Take that moment of hesitation when you hear that writer/director Trey Shults’ past three high-profile gigs were under Terrence Malick and what that might mean aesthetically for his first feature “Krisha”, and toss them out immediately. A few waist-level Steadicam shots do in fact track animals at play and family members in silent thought during a lousy Thanksgiving, but consider the unblinking lead performance from Krisha Fairchild, Shults’ strongly personal assembly of family starting with Krisha and ending with himself, and a thread of pressure-cooker humor and tension, and you get “Krisha,” a stunner of a directorial debut.
Consistently staying one half-step off a comfortable register, Shults places the audience in the mind of a truly unwell individual from frame one. Krisha pulls up to a row of Texas mini-mansions in a blue truck with a suitcase and dog in tow. Shuffling, mumbling to herself and sporting a mess of shock-white hair, she can be seen coming from a mile away—for which her family’s is clearly grateful. Not that they’re much better: gathered for a Thanksgiving meal running over with dogs and relatives, constant noise and enormous amounts of turkey, her family bickers, wrestles and generally pisses each other off nonstop.
Immediately the atmosphere is tense once Krisha arrives. Her sister Robyn (Shults’ real-life mother) introduces Krisha to old and new members of the family —babies, nephews, new husbands. One person that’s noticeably unexcited to see her is Trey (Shults), who shuts down into monosyllabic sentences everytime she’s near. Shults overlaps these introductions in a flurry of movement and sound, blanketing an electronic Penderecki-esque score over the exaggerated dialogue, which is often quite funny.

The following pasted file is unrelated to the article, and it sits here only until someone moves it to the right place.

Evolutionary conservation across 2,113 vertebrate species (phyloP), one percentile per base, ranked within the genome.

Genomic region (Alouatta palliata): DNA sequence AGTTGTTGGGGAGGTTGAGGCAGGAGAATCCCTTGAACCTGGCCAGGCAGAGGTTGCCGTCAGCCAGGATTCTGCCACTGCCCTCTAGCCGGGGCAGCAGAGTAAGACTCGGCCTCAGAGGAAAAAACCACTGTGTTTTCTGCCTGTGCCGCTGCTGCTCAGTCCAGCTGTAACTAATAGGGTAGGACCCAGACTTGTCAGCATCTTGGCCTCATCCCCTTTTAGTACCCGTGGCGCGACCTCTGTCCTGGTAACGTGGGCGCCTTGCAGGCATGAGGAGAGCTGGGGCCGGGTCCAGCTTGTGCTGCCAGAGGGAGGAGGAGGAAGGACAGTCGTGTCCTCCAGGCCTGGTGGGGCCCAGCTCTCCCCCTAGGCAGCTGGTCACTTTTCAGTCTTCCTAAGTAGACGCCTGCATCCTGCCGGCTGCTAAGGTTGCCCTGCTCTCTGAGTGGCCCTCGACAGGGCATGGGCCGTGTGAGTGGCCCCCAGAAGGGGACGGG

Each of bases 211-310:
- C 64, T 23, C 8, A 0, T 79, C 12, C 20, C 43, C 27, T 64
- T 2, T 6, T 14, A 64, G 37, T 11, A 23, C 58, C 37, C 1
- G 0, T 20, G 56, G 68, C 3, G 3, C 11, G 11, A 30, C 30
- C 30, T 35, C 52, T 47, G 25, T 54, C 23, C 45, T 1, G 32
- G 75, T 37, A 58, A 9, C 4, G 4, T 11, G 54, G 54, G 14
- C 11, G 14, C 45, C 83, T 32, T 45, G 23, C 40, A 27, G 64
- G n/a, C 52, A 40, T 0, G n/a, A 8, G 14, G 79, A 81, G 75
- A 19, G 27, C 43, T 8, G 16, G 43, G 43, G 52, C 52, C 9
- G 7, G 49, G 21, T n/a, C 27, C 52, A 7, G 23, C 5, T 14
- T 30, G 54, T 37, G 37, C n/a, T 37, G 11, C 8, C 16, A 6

Veteran actor Bill Wise (“Boyhood”) accounts for the majority of the funny moments, playing fed-up relative Doyle, who throws down caustic comments with a cackle, glasses perched at the edge of his nose while warning Krisha he “eats leather and shits saddles.” Events like retrieving files from a computer take on a farcical tone, while removing the insides of the turkey takes on a disgusting, squishy tenor.
But this is Krisha’s film completely. Shults bookends the movie with full-frame closeups of her face, and the final shot as such is devastating. The plot is concerned with struggles common to addiction: it’s not unlike “A Woman Under The Influence” but is blended with the fuck-it abandon of “Bellflower.” Shults and his DP Drew Daniels shift aspect ratios when the mood calls for it, and Brian McOmbers’ score (in addition to a well-placed Nina Simone tune) crashes in at odd times to signal a shift. If the inventive compositions and moves don’t always work, they keep up with Krisha’s emotional state nonetheless.
Mostly known as a voiceover and stage actress, Krisha Fairchild tackles the part of “an abandoner” with complete honesty and expertise. Her backstory is fairly obscured until the end of the film, but as we discover that she’s missing half a finger, is carrying around a bag full of prescription drugs and repeatedly calls an unseen old lover Richard for support, the place that she’s returning from is singed with darkness.
Krisha’s only ally is Robyn, who similarly brings authenticity to her role. Shults stages an argument between the two in a bathroom that is both surreal and strikingly sober, and his eye towards letting the drama fade into silence after the cacophony of the first half serves him well. To further the personal angle, he splices in home movies from his youth to portray the distances between his character and the crumbling Krisha.
The film’s brief 83-minute running time only compounds “Krishna” as a sharp breath with no exhale; shot and paced like a thriller, the film is a dreamlike view into a woman’s inner life that ensures a tragic end. For this film, Shults built upon a short that he directed the year prior, but based on his work here, he’s set to continue further into the realm of features, intertwining the intimate and formal with a stunning ease. [A]